Medicare Insurance

The Basics

Medicare is a federal government administered health insurance program aimed at providing insurance coverage to the people aged 65 and above, people under 65 but with specific disabilities and people at any age suffering from End-Stage Renal Disease (i.e. Permanent kidney failure that requires a kidney transplant or dialysis).

It's broken down into the following 4 major categories:

Hospital Insurance (Part A)

Medical Insurance (Part B)

Medicare Advantage Plans (Part C)

Prescription Drug Coverage (Part D)


Medicare or Medigap Supplements

Part A: Hospital Insurance

Part A is the name given to one category of the Medicare program. For Part A coverage, you typically don’t pay a premium if either you or your partner were paying Medicare taxes while you were working. You will be automatically signed up for Part A in most cases. You may be able to buy Part A if you are not eligible for premium-free Part A as long as you meet specific requirements.

Part A is a type of hospital insurance plan that Medicare provides. Hospital insurance coverage includes critical access hospitals, skilled nursing facilities, and inpatient care in hospitals. Part A doesn’t include custodial or long-term care. You may be eligible for hospice or home health care if you meet certain requirements.

Medicare doesn’t cover everything and it does not cover the total cost for many of the medical supplies or covered services.

Part B: Medical Insurance

Part B coverage includes outpatient care, medically essential doctor’s services and most other services not covered by Part A. They include occupational or physical therapies as well as some home health care services. Certain preventative services are also covered by Part B. While many products and services are covered, it is important to remember that Part B is still not a complete insurance coverage plan. The original Medicare i.e. Part A & Part B covers many health care supplies and services, but it still does not cover many costs (“gaps”).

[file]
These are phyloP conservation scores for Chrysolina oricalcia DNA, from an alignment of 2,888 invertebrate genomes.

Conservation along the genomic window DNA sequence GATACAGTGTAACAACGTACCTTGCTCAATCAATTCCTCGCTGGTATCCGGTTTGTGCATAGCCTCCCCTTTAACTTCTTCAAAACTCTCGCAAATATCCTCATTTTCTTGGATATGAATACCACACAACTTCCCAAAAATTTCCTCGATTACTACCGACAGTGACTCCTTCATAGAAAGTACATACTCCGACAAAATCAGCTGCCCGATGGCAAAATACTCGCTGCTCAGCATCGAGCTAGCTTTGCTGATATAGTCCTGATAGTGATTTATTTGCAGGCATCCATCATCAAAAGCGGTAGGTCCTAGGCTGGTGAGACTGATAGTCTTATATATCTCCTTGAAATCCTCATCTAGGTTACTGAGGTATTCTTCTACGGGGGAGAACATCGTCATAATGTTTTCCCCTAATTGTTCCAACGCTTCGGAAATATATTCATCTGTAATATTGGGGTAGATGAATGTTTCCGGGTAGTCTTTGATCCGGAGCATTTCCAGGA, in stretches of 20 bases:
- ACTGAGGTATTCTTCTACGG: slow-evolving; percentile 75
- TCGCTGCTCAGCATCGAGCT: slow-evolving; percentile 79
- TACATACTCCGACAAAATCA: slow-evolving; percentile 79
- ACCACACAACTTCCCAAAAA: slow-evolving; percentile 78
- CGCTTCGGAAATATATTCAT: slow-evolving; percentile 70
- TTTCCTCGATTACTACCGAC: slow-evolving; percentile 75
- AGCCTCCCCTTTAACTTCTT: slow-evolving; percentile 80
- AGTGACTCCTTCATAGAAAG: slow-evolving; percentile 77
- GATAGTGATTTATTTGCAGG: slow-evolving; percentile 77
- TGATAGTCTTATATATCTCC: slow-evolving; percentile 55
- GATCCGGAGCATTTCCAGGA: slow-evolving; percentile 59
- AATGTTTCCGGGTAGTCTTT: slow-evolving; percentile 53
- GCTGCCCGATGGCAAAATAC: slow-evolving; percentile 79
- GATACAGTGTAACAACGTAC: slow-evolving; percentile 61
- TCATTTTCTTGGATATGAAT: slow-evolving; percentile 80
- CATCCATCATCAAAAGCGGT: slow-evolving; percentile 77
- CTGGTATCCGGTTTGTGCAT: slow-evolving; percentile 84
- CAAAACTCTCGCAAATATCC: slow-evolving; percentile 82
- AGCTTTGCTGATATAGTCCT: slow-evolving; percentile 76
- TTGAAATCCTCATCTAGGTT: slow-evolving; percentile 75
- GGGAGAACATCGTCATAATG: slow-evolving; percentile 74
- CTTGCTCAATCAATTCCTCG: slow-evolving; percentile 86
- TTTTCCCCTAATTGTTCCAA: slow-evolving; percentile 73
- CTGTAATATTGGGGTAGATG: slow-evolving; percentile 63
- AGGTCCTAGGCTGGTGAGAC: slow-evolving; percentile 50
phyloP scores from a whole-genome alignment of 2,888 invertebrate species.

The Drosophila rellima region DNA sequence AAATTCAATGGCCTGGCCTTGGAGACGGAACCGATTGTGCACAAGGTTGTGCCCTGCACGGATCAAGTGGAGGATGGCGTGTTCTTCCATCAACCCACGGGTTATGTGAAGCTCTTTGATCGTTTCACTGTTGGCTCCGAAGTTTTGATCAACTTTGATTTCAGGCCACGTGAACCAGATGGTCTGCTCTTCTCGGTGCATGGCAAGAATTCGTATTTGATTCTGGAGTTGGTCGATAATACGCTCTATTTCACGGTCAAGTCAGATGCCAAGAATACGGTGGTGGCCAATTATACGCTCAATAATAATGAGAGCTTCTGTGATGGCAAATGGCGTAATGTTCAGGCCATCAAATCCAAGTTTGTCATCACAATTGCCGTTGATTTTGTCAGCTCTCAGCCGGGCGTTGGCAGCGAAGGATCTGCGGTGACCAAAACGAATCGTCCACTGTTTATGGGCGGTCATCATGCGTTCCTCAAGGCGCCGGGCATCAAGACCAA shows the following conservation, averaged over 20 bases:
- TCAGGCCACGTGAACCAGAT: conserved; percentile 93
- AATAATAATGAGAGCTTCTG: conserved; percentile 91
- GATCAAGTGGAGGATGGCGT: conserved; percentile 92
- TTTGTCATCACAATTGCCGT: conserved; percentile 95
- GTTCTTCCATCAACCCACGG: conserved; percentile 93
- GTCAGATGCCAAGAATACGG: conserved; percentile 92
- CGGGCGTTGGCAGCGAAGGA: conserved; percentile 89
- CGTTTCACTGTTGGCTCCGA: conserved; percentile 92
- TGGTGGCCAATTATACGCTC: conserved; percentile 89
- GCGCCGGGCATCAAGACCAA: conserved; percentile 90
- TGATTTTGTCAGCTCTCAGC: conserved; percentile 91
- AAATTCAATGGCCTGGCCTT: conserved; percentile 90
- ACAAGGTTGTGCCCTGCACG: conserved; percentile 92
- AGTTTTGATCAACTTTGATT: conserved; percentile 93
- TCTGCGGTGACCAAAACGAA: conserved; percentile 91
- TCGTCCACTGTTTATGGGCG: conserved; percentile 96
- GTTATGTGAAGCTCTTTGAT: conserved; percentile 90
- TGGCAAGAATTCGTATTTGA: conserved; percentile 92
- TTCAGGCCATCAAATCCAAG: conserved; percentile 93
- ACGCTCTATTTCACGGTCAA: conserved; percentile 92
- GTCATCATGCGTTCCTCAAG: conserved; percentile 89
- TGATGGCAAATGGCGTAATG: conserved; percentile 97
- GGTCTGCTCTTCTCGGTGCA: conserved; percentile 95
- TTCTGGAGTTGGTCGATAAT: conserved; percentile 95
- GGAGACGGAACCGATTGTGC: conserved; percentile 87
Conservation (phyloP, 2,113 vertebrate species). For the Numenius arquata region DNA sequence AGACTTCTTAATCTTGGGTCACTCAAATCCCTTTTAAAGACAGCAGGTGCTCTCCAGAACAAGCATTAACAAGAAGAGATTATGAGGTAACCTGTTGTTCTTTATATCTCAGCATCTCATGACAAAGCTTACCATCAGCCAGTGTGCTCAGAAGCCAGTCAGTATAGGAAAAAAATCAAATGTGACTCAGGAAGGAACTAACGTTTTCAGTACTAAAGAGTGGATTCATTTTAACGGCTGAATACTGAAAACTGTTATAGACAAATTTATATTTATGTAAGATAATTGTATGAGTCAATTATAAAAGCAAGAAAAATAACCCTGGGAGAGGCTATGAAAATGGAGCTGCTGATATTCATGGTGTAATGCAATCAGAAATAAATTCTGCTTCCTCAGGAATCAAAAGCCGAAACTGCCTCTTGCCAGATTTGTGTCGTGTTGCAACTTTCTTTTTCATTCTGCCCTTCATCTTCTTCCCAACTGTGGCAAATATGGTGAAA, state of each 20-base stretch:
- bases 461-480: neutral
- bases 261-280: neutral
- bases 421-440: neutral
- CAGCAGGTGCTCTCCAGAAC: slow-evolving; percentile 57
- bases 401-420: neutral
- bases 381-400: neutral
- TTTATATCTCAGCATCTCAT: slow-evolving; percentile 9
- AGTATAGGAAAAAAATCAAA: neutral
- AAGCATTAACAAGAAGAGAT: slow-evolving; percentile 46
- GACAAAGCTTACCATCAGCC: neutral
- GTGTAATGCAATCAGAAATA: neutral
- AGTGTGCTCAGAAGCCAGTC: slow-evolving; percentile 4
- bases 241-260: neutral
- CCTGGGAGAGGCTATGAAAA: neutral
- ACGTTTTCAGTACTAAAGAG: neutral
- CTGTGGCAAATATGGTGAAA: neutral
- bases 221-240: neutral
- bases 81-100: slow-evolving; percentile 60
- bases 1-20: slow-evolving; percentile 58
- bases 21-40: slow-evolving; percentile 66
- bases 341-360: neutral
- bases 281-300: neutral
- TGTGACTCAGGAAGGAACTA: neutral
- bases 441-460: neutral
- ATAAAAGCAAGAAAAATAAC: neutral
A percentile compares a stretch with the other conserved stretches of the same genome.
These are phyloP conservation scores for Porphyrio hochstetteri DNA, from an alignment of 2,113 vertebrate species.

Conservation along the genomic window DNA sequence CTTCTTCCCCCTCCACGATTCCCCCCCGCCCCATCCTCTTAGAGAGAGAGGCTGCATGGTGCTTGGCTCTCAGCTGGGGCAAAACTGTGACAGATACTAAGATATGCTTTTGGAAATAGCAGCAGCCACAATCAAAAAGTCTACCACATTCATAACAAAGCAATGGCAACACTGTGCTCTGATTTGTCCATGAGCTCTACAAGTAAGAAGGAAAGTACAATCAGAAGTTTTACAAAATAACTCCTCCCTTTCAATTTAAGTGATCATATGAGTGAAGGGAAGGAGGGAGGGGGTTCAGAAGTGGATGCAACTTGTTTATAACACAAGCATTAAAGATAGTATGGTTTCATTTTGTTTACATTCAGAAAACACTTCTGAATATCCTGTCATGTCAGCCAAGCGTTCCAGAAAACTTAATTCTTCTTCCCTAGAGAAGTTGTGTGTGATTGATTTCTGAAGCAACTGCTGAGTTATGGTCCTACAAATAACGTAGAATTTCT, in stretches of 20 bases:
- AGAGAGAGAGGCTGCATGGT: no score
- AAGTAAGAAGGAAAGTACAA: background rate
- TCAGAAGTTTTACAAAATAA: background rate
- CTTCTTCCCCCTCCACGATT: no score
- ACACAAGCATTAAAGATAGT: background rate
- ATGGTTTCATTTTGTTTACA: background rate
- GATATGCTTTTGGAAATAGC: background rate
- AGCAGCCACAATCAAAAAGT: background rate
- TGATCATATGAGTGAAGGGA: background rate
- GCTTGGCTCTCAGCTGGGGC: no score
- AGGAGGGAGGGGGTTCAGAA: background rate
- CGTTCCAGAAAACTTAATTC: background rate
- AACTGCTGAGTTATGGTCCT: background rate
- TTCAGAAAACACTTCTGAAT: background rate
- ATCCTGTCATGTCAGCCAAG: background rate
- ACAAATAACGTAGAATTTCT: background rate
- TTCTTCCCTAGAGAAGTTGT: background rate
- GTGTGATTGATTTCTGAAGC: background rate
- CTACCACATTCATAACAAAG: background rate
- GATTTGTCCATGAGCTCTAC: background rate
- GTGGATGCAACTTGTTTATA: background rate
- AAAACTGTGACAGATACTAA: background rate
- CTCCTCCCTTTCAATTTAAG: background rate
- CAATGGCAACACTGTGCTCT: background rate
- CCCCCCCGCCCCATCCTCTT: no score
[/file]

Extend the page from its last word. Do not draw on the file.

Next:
A premium has to be paid by most people to access Part B. You can check whether you qualify to get help from your state to pay for deductibles and premiums. Premiums will be deducted from your Civil Service Retirement, Railroad Retirement, or Social Security check if you don’t qualify for this. Other payment options for premiums are available such as check draft or quarterly bills.

Part C: Medicare Advantage Plans

Part C is a combination of Part A and Part B options and must cover nothing less than all the services covered under Original Medicare i.e. Part A & Part B. The key difference here is that this type of coverage is provided by private insurance companies approved by Medicare. Part C is usually a lower out-of-pocket risk to Original Medicare, and generally provides additional benefits like dental, hearing, vision, and/or health and wellness programs and can include prescription drug coverage. Plan C plans usually have networks whereby you are required to use hospitals or doctors contracted with the plan. Costs for services and items vary by insurance company and by plan. Several plan types are available under the Medicare Advantage plans.

Part D: Medicare RX Prescription Drug Coverage

Part D refers to prescription drug coverage that private insurance companies offer that’s regulated and approved by Medicare. You need to enroll in Part D when you initially become eligible to avoid being penalized except for particular situations. Part D is designed in part to help enrollees lower their prescription drug costs and guard against future costs. It even provides access to medically essential drugs through a prescription drug plan approved by Medicare.

It is important to remember that a plan’s drug formulator (covered medications), premium (monthly cost), and copay amounts typically vary by insurance company and by plan. Part D plans usually follow the same structure designed by Medicare: Catastrophic Coverage, the Coverage Gap, Initial Coverage, and Annual Deductible.

You can obtain Part D coverage if you buy a “standalone” drug plan or if you buy a Medicare Advantage plan inclusive of Part D coverage in the plan.

Medicare or Medigap Supplements

Medigap (also known as Modernized Supplement Insurance and Medicare Supplement Insurance) is a private health insurance policy designed to supplement Original Medicare i.e. Part A & Part B. It therefore means that it can help pay for some of the “gaps” or health care costs not covered under Original Medicare such as deductibles, coinsurance, and co-payments. Each Medigap policy is required to follow both state and federal laws designed for your protection. Medigap insurance companies are only able to provide a “standardized” plan. All standardized plans are required to offer similar benefits irrespective of the insurance company providing it. Under the new and modernized plans, the insurance company may offer innovative benefits besides the required standardized benefits. Such “innovative” benefits include things such as hearing aid or eye-wear coverage. Ensure that you find out more about the innovative benefits are included in your plans of choice.

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